All Dirt Roads Taste of Salt
This tone poem spanning the life of a woman from girlhood to grandmother lacks any kind of narrative shape -- a dreadfully slow affair that tries to shorthand imagery for true emotion.
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“All Dirt Roads Taste of Salt” is the quintessential critics’ film.
That is to say, professional film watchers will like it a whole lot more than the people who actually buy tickets to movies. I didn’t even have to look it up on Rotten Tomatoes or other rating sites to know audiences rate it much lower than critics — a flip of the usual dynamic.
It’s a lovely and lyrical film from writer/director Raven Jackson that spans the life of a Black woman from girlhood to grandmother. It’s also completely lacking any kind of narrative shape whatsoever. It jumps around in time and place without any sense of logic, leaving us confused as to what has happened — or is even happening as we watch it.
The result is a dreadfully slow affair more concerned with visuals than emotion. Certainly, storytelling is not any kind of priority.
Admirers will fawn over it as “pure cinema.” This is something you hear when a movie looks good but has nothing to say. It’s imagery for imagery’s own sake.
“Salt” does indeed boast many compelling shots of the Mississippi marshlands where the protagonist, Mackenzie (Mack), grows to maturity. (Cinematography by Jomo Fray.) Even when the mise-en-scène isn’t that spectacular, the filmmakers seem intent on substituting quality with quantity, as scenes will linger on and on for turgid, exhausting durations.
I often felt like Jackson was trying to out-Terrence Malick Terrence Malick, to name another celebrated filmmaker often accused of fetishizing his own painterly shots over assembling them into any kind of cohesive whole. (I know, because I’m one of his chief accusers.)
Let’s put things in more concrete terms.
In “Salt” there is a hug that lasts five minutes. That’s it, just two people embracing. Barely a word is spoken; we just see their hands grasping each other’s backs, a cheek sliding up and down a shoulder, a few tears trickling just so. That goes on. For. Five. Minutes.
I suppose this should be an amazing, touching human moment. Two people, Mack as a teen girl and a slightly older boy. Clearly they are in love. Clearly something has come between them to make them sad and express their yearning in this way. I could theoretically see how a hug like this could be the culmination of a long and winding road of their relationship story.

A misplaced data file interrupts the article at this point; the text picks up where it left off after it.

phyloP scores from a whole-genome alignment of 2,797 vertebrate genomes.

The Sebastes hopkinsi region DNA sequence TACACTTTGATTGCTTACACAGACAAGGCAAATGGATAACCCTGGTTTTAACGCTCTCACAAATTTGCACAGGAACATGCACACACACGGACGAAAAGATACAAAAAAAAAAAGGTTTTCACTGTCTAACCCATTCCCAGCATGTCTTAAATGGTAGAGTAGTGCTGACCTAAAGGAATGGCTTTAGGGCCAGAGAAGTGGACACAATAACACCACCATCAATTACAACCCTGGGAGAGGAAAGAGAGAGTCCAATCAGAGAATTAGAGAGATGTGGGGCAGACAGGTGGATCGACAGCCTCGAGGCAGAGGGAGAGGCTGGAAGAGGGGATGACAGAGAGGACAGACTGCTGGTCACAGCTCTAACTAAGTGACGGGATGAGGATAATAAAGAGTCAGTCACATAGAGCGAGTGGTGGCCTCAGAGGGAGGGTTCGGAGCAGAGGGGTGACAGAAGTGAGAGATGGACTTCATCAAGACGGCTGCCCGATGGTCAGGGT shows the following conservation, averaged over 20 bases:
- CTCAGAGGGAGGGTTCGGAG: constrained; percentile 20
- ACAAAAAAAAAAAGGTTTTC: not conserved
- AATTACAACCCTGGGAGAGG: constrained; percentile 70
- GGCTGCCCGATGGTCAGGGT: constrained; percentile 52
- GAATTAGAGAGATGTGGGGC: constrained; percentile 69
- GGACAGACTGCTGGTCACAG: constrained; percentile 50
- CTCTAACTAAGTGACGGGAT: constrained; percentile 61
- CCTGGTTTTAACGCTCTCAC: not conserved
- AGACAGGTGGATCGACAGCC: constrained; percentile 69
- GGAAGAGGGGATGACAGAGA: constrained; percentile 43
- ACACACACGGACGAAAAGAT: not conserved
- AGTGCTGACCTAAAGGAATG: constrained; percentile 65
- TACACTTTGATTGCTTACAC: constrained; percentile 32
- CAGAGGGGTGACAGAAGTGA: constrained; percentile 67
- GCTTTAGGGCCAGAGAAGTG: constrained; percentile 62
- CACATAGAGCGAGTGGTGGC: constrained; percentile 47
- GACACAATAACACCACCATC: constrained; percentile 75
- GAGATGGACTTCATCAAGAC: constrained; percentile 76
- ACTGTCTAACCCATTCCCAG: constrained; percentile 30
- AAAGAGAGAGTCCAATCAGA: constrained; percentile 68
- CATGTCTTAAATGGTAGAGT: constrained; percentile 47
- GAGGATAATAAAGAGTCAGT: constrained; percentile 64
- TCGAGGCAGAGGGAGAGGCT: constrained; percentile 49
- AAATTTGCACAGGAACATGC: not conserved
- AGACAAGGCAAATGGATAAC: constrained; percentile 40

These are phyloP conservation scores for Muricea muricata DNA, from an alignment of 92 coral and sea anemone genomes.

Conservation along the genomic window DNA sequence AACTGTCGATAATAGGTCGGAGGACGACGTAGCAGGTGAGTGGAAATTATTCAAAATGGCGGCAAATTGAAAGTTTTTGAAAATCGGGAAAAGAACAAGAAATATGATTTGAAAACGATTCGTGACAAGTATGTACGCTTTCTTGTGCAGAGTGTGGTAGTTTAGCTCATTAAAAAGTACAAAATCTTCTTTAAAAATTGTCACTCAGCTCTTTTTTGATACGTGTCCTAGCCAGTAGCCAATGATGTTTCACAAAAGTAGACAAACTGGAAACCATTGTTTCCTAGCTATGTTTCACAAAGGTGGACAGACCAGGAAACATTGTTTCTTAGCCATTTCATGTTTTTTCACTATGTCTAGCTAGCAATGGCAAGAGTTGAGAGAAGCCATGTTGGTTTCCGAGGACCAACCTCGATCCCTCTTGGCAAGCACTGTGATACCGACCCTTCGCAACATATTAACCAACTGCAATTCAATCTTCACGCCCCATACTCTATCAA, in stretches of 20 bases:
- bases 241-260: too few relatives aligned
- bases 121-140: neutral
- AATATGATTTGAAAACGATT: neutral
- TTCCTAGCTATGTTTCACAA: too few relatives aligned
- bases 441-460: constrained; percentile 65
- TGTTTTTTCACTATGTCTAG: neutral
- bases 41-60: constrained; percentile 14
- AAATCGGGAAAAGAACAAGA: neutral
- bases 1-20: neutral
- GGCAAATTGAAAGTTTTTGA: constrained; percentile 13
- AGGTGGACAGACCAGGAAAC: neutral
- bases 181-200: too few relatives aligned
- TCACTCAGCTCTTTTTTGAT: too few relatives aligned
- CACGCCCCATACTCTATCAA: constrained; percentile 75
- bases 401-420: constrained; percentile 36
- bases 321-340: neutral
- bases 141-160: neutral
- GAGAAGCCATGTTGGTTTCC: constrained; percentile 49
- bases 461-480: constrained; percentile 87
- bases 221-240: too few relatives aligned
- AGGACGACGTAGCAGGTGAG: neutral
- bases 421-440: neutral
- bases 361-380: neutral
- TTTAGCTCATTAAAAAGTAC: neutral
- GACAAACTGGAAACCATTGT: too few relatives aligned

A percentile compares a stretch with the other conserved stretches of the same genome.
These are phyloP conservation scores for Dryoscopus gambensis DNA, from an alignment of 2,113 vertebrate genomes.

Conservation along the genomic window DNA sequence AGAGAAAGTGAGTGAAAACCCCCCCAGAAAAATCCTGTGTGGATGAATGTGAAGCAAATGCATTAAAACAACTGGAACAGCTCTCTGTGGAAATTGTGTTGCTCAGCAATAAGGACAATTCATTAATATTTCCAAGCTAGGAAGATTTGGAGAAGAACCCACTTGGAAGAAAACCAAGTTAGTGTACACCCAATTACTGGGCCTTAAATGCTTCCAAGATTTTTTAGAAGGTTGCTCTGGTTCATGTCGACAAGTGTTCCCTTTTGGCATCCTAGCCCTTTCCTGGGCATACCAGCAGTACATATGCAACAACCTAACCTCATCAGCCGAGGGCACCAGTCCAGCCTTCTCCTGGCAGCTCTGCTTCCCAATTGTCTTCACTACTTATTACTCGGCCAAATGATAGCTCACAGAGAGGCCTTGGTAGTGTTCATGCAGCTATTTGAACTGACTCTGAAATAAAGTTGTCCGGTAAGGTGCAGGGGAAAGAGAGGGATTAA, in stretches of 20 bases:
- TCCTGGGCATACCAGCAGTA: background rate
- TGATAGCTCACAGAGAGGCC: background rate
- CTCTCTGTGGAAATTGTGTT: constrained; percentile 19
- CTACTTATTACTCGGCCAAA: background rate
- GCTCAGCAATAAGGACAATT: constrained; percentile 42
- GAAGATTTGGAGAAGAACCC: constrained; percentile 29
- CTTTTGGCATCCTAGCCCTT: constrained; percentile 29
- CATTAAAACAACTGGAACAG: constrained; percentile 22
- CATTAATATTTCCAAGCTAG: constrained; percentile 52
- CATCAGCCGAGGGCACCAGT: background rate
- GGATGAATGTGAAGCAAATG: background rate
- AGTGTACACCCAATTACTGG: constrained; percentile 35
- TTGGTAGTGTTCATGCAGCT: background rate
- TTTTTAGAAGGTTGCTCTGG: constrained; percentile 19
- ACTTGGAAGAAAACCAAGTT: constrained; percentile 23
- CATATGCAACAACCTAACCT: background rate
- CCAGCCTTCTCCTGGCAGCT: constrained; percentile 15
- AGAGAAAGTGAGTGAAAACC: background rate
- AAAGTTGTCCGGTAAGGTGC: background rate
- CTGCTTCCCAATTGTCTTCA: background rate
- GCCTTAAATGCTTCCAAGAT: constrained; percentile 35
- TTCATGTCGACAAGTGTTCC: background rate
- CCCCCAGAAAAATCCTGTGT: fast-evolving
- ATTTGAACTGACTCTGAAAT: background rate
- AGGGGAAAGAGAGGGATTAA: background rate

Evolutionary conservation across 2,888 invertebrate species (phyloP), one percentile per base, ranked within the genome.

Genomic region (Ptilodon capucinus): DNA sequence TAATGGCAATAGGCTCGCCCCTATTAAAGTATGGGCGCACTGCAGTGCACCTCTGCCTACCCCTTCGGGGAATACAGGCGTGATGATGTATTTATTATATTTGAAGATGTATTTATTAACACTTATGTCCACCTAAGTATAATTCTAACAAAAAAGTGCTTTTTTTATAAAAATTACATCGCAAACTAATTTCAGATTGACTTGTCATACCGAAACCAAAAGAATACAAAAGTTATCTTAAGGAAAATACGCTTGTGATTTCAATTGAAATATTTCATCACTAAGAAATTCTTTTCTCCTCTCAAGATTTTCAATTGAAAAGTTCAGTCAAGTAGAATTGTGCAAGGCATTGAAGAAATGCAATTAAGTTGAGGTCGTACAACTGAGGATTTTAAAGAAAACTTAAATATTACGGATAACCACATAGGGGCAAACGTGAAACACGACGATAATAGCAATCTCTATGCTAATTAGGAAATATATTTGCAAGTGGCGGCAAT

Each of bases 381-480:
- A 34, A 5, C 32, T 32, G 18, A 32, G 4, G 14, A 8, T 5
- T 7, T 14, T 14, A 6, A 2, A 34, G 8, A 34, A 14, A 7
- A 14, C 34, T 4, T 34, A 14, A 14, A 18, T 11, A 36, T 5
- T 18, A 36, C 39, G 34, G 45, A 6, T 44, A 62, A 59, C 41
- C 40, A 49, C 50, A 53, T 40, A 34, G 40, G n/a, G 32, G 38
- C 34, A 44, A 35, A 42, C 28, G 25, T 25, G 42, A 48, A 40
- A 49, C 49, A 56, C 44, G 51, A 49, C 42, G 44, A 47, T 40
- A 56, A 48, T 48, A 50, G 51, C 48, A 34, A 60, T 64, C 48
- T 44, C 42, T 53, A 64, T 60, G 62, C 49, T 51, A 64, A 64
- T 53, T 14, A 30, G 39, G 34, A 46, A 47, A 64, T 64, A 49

Except we never see that relationship. All we see is the hug. So we have no idea why it is so important. As such, its emotional impact is minimal — especially as our patience wears thin.
This movie is almost like shorthand, or even acronym, for real human connections and emotions. Instead of doing the long, hard work of fleshing out these characters and telling their story, Jackson simply deposits them in a field or beside a lake or in a room, where we watch them say nothing much, do nothing much, occasionally stare into each other’s eyes as if to create a meaning behind it out of thin air.
Mack is played mostly by Charleen McClure as a teen, some by Kaylee Nicole Johnson as a girl, a little bit by Zainab Jah as an older woman. Her most important relationship is with Josie, possibly her sister or best friend, played by Moses Ingram as a woman and Jayah Henry as a girl.
Sheila Atim portrays their mother, imperial and statuesque. Preston McDowell and Reginald Helms Jr. play Mack’s love interest in younger and older iterations, respectively.
I will say the performances are invested and evocative. Despite not having much to say or do, the thespians delve deeply into creating a screen presence for their characters. They are also challenged in not getting a lot of face time, as Jackson’s camera seems more drawn to close-ups of their hands and hair.
(At the peak of my restlessness, I began to mentally label this “The Hands Movie.”)
What happens in “All Dirt Roads Taste of Salt?” It’s hard to say. A tragedy befalls the family. Mack will have a baby girl of her own. Some kind of understanding about the child is reached with Josie. There’s that damn mysterious hug. It’s all jumbled up, out of order — lacking any order, really.
Maybe you’ll make a better crack at deciphering it than me.
They say sometimes a touch or a glance conveys more than words every could. But you’ve got to have some words to contextualize what that moment means. Otherwise it’s just a snapshot — and movies are, by definition, moving pictures. This one doesn’t move very much.
Honestly, I think a lot of critics are just plain afraid to say they think this movie is very beautiful, and very boring. I’m not.